Wireless internet is something practically everyone uses on a regular basis, but most people probably only pay attention to it when it's not working as well as they'd like. The Tech Buyer's Guru receives questions all the time about how to fix balky home networks, and the truth is that there are many factors that can slow things down, including the Internet service, the router, particular web pages or web apps, and limitations in processing power of the PC or other connected device being used. It's very likely that these factors will be blamed, in that order, by just about anyone who has Internet troubles.
But there's another component that some people may forget about, and that's the wireless adapter. Many devices have this built in, the most obvious being smartphones and tablets, which of course can't use add-on adapters. All modern laptops also have had built-in wireless, although models more than a few years old likely use an outdated wireless standard. We continue to be surprised, however, when readers of our guides assume that desktop PCs also have built-in wireless. Perhaps they should, and indeed many higher-end offerings include it, but for the most part, pre-built OEM PCs, as well as component motherboards, do not include built-in wireless capabilities. Therefore, desktop users looking for wireless ethernet are going to need an adapter.
There are two current form factors for such adapters: PCIe-based add-in cards, and USB-based plug-in adapters. Add-in cards are obviously a bit more complicated to install, so for the average user, USB models will be a lot more appealing, and have the added advantage of compatibility with laptops as well. But the big question we've long wanted to answer is whether USB models are in fact as good as add-in cards, or at least good enough to avoid having to dive inside a PC casde for an upgrade.
Well, we've finally gotten around to it; this is the review we've been wanting to do for a long time, and hopefully, it's the review you've been looking for too!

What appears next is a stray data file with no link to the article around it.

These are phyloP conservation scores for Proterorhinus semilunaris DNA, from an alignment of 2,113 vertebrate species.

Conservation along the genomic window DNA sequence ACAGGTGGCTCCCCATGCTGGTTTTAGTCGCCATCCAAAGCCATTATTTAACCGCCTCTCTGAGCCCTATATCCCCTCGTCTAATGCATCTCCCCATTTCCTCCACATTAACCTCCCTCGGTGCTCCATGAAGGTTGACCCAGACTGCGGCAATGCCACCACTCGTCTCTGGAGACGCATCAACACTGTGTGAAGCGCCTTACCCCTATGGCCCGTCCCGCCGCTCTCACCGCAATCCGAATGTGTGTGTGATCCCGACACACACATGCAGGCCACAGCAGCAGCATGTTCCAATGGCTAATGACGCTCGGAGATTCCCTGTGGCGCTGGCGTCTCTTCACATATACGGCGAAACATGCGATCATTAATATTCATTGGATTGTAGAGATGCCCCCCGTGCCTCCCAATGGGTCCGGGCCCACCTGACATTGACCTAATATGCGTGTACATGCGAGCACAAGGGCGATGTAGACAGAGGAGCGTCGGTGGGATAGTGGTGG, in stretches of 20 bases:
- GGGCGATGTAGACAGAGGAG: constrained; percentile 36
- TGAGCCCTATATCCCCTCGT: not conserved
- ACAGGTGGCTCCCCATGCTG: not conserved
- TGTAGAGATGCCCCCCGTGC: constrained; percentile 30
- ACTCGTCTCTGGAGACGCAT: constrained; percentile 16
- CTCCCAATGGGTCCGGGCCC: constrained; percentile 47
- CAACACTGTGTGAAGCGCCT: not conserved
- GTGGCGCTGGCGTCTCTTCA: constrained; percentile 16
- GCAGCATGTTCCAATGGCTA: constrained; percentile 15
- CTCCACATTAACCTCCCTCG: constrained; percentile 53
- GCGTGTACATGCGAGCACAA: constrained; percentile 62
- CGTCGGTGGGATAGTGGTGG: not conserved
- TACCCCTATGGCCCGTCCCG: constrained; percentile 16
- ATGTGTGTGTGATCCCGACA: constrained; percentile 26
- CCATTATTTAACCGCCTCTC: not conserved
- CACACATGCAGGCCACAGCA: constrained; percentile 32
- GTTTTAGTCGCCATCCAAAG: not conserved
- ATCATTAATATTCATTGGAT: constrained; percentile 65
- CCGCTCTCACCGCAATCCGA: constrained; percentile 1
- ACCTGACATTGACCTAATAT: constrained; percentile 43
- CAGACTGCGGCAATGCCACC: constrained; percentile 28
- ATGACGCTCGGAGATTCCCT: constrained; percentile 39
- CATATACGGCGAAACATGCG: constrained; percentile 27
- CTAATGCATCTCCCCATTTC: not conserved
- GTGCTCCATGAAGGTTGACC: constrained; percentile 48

Description and Features
We tested a total of four wireless adapters, all supporting the 802.11ac standard in either its dual-stream (867Mbps) or triple-stream (1333Mbps) iterations. We selected two models each from Netgear and TP-Link, from left to right in the photo below:
- Netgear A6200 AC1200 USB 2.0 Adapter
- Netgear A6210 AC1200 USB 3.0 Adapter
- TP-Link Archer T8E AC1750 PCI Express Adapter
- TP-Link Archer T9E AC1900 PCI Express Adapter
Based on their names, the two Netgear adapters seem like they could practically be identical, while from their outward appearances, the TP-Link adapters look like they might be carbon copies as well. Indeed, one of these sets of twins might as well be identical, while the other is fraternal. But which is which?
Well, while both Netgear adapters are rated at 300 Mbps on the 802.11n 2.4GHz band and 867 Mbps on the 802.11ac 5GHz band, the fact that the A6200 is uses the USB 2.0 standard speaks volumes. USB 2.0 can support a maximum real-world throughput of about 30MB/s. Not to spoil the suprise or anything, but several of our benchmarks on the following page can exceed that throughput by a signficant margin. Thus, the Netgear A6200 has a technical cap on performance that you can't really see in the specs.
We really have to hand it to Netgear for creating two very distinct industrial designs for its two like-named adapters, which helps distinguish between them visually. In addition to the obvious difference in the USB plug being used (the A6210 has a tell-tale blue connector), the operation of the swing-out antennas is completely different. The A6200 has a rotating antenna plus a flip-out USB connector, allowing it to be used relatively easily with a laptop. The A6210 has a flip-out antenna, but no flip-out plug, meaning that it sticks way, way out of any device you plug it into. Frankly, it's clear that the A6210 is meant to be used with its base accessory. And speaking of the bases, they are also quite different, with the A6210 getting a bigger, heavier base, along with a very thick, somewhat stiff cable, likely required to meet USB 3.0 signaling standards.